Some Thoughts on the Stories We Tell Children

October 19, 2014 § 6 Comments

I’ve been thinking a lot about children’s literature because I have lately found myself in the business of evaluating a large number of children’s films. Never mind the circumstances, because what’s on my mind at the moment is the meaning imparted by children’s literature, or, more generally, the art we make for children.

Two instances, not quite formed into ideas, are what I want to share with you here, in the hopes that sharing helps me to understand them better:

– I read a review online of a classic children’s book by an adult man. He looked very serious in his picture. The book is known for its chaotic, whimsical spirit of adventure and its bold, nonconformist girl hero. The reviewer did not understand why the book was so popular. He said that it did not represent the values he wanted to teach to his children. I wondered what it would be like to grow up to be the humorless adult in a children’s story, if that fate befalls many of us, and if reading the story as a child would save you from it.

– I watched a remarkable short animation, The New Species. In this film, three children discover a mysterious bone in the ground. They come up with wild fantasies of the bone’s origin, of what part of an animal could have produced it, and their disparate theories combine to make an improbable beast who hovers over their heads for the remainder of the film. They show the bone to adults but the adults are unimpressed, telling them to get on with their homework and chores. They search books and museums and eventually find themselves at the office of a paleontologist, who promptly analyzes the specimen and finds that it matches nothing he has seen before. He gives it back to the children, who, disenchanted, return it to the hole in the ground. As they walk away, the “camera” pans below the earth to reveal the vast skeleton of an unknown animal.

This film has stuck in my head since I saw it. Like so many of the best children’s stories, it’s shot through with sadness but free of sentimentality. The feeling I am left with is a sense of strangeness, of gnawing mystery. In adulthood, I experience that feeling as distant and elusive, but in childhood it was overpowering.

We teach these lessons to children again and again, in art if nowhere else: don’t lose your imagination; distrust money and authority; trust your heart. We see some variant of it so often that it becomes a cliche, found in the most corporatized and commercial of products as readily as in a grandparent’s memory. In adulthood we read those stories to our children, perhaps, repeating the phrases in hollow voices, though sometimes (like with me watching The New Species) something breaks through.

We repeat the words because we know adulthood will be a process of scrubbing those stories clean from your soul. These idealistic little stories that favor imagination are a gift to children, but not just any gift: they’re something secret and contraband, and you march into adulthood pretending you’ve unlearned them.

The safe thing to do is not to hold onto the stories but to wrap them carefully in wax layers of nostalgia and preciousness and put them up on a shelf. There is my childhood, you say with only a light touch of regret. Sometimes you feel an ache like something is missing, a tug in the direction of the shelf, but you don’t remember why.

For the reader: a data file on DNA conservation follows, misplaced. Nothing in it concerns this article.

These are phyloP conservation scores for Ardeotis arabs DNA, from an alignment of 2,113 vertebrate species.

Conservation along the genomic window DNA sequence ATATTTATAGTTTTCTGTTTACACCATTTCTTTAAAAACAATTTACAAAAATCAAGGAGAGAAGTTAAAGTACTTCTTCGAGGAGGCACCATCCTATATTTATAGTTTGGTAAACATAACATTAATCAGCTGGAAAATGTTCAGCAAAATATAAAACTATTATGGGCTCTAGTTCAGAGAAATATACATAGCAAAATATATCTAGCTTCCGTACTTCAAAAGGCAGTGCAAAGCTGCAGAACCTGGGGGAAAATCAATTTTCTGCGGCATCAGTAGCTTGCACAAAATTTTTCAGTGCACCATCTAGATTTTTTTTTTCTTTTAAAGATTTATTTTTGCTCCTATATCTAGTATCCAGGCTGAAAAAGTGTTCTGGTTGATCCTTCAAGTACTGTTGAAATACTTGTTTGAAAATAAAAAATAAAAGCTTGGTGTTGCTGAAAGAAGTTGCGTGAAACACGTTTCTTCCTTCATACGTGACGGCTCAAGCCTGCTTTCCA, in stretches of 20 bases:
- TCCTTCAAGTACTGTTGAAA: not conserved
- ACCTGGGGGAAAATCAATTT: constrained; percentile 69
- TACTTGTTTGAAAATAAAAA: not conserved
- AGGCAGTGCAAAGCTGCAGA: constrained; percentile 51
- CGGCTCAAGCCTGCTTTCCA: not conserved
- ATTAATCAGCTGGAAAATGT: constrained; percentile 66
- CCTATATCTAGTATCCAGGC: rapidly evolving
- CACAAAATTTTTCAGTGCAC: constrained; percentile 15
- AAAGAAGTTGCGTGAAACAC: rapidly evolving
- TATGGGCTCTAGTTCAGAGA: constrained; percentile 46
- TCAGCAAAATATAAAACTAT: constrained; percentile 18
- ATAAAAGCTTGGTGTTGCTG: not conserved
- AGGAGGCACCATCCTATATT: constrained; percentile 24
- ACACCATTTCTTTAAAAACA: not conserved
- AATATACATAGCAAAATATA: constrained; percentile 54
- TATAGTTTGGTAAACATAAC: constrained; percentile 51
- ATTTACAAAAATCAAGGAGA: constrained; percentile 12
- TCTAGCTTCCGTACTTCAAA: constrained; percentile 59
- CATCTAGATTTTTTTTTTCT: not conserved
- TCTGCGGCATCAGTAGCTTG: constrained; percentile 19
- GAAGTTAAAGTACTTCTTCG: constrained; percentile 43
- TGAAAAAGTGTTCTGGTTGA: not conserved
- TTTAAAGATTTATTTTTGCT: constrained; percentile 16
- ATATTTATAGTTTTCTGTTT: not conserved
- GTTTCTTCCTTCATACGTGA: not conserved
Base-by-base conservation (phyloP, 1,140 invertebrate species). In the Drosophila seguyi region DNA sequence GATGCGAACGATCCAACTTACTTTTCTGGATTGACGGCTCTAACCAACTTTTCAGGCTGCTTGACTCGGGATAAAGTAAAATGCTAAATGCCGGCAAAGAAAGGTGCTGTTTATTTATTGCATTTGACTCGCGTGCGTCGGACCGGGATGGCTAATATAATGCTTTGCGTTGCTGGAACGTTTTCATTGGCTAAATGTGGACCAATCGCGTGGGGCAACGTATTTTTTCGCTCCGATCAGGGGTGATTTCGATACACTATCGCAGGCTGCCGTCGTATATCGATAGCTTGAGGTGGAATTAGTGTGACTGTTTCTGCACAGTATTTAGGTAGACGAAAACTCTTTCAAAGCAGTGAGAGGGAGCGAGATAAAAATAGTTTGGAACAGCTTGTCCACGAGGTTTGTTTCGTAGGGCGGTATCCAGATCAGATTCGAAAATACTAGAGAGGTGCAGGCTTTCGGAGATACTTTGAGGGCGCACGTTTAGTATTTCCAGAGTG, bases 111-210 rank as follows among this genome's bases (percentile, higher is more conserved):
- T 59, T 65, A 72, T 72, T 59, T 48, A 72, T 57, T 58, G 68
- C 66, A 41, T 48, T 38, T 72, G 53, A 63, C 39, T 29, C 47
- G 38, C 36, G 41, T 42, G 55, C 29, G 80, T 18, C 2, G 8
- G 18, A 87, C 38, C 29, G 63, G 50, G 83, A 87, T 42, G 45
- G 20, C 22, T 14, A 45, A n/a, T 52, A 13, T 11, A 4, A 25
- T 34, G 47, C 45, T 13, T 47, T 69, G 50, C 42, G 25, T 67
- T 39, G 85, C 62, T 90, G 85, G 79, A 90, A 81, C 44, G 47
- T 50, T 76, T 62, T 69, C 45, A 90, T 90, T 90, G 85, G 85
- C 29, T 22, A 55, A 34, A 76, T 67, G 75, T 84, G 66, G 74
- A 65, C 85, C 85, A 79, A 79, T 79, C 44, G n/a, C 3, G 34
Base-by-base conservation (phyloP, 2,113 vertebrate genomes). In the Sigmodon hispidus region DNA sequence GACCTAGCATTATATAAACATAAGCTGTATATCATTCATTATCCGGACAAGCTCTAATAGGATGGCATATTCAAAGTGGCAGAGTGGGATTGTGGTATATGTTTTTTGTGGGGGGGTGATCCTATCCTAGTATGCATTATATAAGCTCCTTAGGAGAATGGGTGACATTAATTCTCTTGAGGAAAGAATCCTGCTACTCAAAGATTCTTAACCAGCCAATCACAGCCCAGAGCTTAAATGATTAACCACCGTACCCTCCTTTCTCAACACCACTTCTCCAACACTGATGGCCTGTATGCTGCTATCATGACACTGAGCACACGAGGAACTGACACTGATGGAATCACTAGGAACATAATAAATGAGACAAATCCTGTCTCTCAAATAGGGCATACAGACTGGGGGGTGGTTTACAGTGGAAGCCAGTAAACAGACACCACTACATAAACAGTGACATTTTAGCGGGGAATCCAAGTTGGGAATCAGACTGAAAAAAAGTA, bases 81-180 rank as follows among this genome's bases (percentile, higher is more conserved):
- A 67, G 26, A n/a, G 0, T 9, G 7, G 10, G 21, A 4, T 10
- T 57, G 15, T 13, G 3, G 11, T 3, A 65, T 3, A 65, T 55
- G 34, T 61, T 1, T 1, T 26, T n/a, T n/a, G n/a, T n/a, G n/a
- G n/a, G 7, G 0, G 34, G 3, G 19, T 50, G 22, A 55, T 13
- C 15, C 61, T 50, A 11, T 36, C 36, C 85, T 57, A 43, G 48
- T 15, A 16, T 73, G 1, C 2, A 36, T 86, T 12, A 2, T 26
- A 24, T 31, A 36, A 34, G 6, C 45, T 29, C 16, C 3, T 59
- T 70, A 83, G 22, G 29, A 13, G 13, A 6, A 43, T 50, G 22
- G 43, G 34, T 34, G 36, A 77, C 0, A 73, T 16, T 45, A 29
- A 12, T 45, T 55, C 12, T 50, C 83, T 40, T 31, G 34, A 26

But if you read your stories well, if the teachers and librarians did their job, you know that the safe solution is always the wrong one. All magic involves risk.

So maybe you hold onto that story, even if it’s dwindled over the years to something as small as a paperclip in the back of a junk drawer. You forget about it, mostly, and one day you sit in an office and someone talks half-sardonically of once wanting to be a dancer, of the year they spent only drawing pictures of castles, and deep inside you feel a sonar ping, so quiet that you might not have heard it at all, but you did.

You nod. “I remember that.”

It’s only a tiny thing now, like a paperclip, or a bone, but little bones lead to great dragons.


§ 6 Responses to Some Thoughts on the Stories We Tell Children

  • filmwalrus says:

    Great post! I don’t read much children’s literature, but I think that feeling of wonder (or nostalgia for wonder) and the pleasure of unfettered imagination is part of why I still consider science fiction my favorite genre. There is a certain satisfaction in seeing reality transgressed; in reading about common sense and daily routine being gleefully vandalized.

    Btw, I hope the adult man you refer to isn’t me reading and being disappointed with Pippi Longstocking! What was the book?

    • Katie says:

      The book was Pippi Longstocking, in fact, but the review definitely wasn’t yours! It was a random one I happened to find because I was looking through the author’s other reviews. Reading my comment over, I think it’s quite unfair. It’s possible (likely, even) that an adult doesn’t like one children’s book but loves another, and the hapless reviewer caught in my overgeneralization isn’t a humorless grown-up at all but someone who didn’t care for that book. And knowing that you also don’t like Pippi Longstocking but obviously still have a sense of imagination and wonder (love your comments about sf, by the way) makes me feel more foolish.